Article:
New Regulations place further obligations on Private Landlords

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30 June, 2020

Private landlords have certain obligations at the outset of a new tenancy to ensure that the property they are letting out meets certain safety requirements. Electrical safety checks have not formed part of these obligations until more recently, when the government announced the introduction of the Electrical Safety Standards in the Private Rented Sector (England) Regulations 2020 (SI 2020/312) ("the Regulations") earlier this year.

The Regulations

The Regulations came into force on 1 June 2020 and impose a number of duties on private landlords in relation to electrical installations in rented properties.

Where the Regulations apply, private landlords are required to ensure that electrical safety standards at their rented property comply with the IET wiring regulations and that an electrical safety inspection is carried out every five years.

Electrical Safety Inspections

The Regulations require landlords to have a person of sufficient qualification inspect the electrical installations within their rented property every five years.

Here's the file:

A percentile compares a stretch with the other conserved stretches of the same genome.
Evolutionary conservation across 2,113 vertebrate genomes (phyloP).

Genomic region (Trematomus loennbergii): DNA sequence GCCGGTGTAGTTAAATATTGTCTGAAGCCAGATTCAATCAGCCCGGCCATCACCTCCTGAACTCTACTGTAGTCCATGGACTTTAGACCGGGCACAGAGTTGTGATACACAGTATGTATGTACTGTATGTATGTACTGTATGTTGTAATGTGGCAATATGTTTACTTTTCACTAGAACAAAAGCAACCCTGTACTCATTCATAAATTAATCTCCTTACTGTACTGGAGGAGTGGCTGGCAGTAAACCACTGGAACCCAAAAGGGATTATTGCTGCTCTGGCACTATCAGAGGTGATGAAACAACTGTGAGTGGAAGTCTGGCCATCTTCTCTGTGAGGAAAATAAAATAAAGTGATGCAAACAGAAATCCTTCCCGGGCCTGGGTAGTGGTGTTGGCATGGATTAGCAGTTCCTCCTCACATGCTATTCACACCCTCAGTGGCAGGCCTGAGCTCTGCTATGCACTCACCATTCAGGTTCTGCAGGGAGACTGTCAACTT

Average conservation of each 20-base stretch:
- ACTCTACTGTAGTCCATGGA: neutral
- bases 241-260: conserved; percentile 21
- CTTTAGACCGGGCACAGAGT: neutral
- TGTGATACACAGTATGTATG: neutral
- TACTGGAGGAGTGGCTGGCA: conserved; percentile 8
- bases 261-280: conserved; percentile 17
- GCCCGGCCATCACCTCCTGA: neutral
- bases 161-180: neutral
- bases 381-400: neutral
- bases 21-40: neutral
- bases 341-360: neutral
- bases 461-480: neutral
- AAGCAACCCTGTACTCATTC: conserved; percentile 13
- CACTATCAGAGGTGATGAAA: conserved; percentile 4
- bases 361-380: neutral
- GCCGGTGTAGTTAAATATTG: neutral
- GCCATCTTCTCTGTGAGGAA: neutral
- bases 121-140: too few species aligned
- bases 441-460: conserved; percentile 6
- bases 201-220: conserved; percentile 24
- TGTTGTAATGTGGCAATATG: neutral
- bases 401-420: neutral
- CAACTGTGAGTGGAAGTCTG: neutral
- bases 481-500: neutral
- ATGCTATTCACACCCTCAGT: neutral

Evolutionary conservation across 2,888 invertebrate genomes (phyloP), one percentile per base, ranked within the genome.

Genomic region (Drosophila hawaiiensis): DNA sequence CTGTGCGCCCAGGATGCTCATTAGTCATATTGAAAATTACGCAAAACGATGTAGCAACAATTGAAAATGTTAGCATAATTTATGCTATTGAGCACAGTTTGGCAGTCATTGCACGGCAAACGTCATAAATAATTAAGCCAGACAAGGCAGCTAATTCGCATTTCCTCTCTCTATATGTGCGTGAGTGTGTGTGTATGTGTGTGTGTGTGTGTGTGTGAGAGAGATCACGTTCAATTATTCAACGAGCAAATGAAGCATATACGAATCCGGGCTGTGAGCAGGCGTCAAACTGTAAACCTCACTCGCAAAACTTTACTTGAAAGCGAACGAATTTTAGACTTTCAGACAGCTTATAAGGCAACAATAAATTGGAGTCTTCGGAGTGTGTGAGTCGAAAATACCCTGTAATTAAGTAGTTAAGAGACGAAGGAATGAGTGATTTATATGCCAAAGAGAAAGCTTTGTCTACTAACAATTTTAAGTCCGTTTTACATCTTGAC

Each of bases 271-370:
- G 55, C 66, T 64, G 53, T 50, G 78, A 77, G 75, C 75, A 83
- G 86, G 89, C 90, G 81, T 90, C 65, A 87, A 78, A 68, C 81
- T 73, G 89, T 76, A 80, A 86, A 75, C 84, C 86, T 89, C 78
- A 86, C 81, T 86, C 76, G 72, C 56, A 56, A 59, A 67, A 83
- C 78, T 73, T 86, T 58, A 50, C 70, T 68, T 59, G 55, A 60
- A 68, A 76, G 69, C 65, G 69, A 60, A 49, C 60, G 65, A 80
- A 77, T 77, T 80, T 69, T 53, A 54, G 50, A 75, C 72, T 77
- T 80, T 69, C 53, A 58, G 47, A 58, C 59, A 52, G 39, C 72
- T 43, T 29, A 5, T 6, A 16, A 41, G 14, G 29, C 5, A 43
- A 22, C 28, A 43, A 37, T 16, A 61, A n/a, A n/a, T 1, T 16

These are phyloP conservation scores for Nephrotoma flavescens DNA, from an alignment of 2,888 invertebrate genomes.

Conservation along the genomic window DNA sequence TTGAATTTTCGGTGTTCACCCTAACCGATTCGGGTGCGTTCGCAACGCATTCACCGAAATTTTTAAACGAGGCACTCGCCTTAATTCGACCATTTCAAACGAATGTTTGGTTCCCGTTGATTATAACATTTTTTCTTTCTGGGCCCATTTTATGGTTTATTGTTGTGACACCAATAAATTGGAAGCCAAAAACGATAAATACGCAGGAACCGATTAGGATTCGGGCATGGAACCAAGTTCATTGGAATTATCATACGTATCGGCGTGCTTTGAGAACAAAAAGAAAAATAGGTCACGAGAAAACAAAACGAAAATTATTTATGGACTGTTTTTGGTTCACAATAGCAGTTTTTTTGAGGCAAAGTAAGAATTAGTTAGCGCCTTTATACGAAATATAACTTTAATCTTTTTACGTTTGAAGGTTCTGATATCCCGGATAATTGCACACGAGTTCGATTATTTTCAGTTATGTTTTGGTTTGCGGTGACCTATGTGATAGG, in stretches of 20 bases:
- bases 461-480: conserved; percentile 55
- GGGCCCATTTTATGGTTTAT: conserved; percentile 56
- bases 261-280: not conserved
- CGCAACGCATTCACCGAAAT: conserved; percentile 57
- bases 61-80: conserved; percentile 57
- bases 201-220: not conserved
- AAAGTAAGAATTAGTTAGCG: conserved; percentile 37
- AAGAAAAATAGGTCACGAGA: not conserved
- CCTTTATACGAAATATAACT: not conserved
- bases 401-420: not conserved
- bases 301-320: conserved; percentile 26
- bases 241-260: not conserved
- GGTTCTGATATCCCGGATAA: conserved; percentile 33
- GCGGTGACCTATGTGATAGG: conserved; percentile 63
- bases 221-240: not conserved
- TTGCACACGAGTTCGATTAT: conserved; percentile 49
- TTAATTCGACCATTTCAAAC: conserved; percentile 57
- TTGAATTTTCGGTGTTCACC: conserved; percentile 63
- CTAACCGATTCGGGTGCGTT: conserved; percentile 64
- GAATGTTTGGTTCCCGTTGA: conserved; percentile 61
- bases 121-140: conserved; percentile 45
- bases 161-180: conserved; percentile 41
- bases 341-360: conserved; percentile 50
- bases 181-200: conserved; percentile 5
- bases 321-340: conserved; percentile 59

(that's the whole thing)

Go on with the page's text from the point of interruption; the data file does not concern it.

Following every inspection, a report must be produced and a copy of this report must be passed on to each existing tenant within 28 days of the inspection. A copy of this report should also be supplied to every new tenant before they occupy the premises.

When do the Regulations apply?

The Regulations apply to any private tenancy of residential premises that grants one or more persons the right to occupy all or part of the premises as their only or main residence and which provides for the payment of rent.

A private landlord must comply with the Regulations by 1 July 2020 in respect of any new specified tenancy entered into on or after 1 June 2020.

Private landlords of existing specified tenancies have until 1 April 2021 to comply with the Regulations.

Are there any exceptions?

Not all tenancies are required to comply with the Regulations. Schedule 1 to the Regulations provides a list of excluded tenancies, including:

  1. Social housing;
  2. Shared accommodation with the landlord or their family;
  3. Long leaseholds;
  4. Student halls of residence;
  5. Hostels and refuges;
  6. Care homes;
  7. Hospitals and hospices; and
  8. NHS provided accommodation.

What happens if I fail to carry out an electrical safety check?

Where a local authority is satisfied that a private landlord has breached its duty under the Regulations to carry out an electrical safety check, that authority may impose a financial penalty on the private landlord, up to the sum of £30,000.

For more information contact Laura Hallett Lea in our Dispute Resolution department via email or phone on 0333 207 1141. Alternatively send any question through to Forbes Solicitors via our online Contact Form.

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